The 5-Whys Method
About the method
Whether you call it 5-Why or 5-Whys, it's a method of problem analysis and Root Cause Analysis (RCA). The 5 Why method involves asking Why? at least 5 times in a row, along with 'And what caused that?' in order to delve beneath the various symptoms of a problem and find the real, underlying cause(s).
Now this can sound blindingly simple. But thought is required to identify the right questions to ask.
Let's look at an example.
Using the method - an example for a service business
The problem: A training company delivers specialised training courses to its corporate clients. A problem occurred on one course: the wrong course book was printed and delivered to the training venue. The impact on the course participants (students) was that they didn't have the right book for their course, and it didn't arrive until lunchtime. The company had to rush to copy the right books, bind them, then deliver them to the venue. The participants were distinctly unimpressed with this, to say the least. It figured highly on their customer feedback sheet.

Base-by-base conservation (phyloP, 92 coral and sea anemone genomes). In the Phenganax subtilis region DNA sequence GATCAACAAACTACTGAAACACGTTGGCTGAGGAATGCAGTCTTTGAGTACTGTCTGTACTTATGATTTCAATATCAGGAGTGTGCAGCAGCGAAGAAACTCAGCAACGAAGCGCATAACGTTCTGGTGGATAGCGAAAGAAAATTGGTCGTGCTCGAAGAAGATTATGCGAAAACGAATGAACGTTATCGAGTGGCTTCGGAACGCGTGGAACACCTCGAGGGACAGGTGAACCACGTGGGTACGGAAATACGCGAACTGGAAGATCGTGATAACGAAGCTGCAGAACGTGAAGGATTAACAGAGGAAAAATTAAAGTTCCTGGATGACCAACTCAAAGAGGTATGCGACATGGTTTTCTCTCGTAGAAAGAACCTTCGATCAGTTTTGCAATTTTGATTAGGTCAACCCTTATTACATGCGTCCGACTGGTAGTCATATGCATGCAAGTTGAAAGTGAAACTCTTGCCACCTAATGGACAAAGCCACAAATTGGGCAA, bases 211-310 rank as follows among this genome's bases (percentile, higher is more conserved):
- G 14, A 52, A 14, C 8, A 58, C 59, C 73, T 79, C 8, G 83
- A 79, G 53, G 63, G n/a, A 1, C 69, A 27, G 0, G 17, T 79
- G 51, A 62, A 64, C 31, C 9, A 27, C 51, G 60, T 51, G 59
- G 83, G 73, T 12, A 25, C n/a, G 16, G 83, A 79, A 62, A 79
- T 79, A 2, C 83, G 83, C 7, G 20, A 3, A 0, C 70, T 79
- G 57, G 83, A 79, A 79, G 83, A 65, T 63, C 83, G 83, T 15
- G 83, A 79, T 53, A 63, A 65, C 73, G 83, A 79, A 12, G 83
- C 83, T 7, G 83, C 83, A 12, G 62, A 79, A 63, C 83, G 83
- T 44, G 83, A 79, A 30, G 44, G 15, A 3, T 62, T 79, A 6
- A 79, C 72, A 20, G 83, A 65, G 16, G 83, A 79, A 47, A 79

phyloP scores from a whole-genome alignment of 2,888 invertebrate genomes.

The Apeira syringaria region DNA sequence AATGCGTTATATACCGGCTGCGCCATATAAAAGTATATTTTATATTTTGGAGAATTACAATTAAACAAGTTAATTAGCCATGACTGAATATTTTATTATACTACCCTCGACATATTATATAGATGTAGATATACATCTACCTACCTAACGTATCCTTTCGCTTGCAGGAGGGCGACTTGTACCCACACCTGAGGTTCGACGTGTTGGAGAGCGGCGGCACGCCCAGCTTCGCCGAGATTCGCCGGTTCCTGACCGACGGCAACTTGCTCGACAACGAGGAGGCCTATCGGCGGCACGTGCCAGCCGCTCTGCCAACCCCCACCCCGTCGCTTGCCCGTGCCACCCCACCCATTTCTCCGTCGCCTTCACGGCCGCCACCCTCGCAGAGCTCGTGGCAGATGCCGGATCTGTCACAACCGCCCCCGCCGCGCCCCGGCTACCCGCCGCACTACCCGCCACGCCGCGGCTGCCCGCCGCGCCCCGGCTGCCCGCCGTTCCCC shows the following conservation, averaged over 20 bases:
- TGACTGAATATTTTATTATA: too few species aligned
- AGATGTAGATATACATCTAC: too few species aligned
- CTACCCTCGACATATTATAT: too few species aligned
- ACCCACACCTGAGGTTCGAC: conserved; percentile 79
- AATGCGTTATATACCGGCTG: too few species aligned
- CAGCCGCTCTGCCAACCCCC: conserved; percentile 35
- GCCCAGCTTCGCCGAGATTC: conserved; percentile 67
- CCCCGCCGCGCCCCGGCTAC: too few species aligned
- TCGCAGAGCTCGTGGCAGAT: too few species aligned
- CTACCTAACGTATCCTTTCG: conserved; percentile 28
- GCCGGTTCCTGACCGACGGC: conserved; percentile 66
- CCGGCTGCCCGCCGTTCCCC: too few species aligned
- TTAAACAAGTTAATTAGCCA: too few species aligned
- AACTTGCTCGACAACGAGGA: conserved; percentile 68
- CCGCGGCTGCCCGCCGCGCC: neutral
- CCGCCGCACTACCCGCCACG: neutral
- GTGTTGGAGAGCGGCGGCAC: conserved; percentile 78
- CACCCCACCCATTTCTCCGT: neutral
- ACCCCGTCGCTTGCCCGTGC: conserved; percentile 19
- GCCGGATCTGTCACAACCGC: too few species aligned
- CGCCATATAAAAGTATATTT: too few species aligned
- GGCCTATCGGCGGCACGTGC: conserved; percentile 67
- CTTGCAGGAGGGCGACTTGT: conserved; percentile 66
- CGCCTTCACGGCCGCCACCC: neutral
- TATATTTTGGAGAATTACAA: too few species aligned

Applying the method
1. Why was the wrong course book delivered?
Andrea usually does this (copying and sending course books to course venues) but she was on holiday. The fill-in guy got mixed up and produced "Advanced" course books instead of the "Basic" ones for this course. (Symptom)
2. Why did he mistake the course books?
He's only been doing this role for a week. He hasn't had time to get on top of the job yet, and there's a lot to learn. (Another symptom - this isn't adequate as a cause, although the temptation for many is to stop here.)
3. If he isn't on top of it yet, why is he doing the job?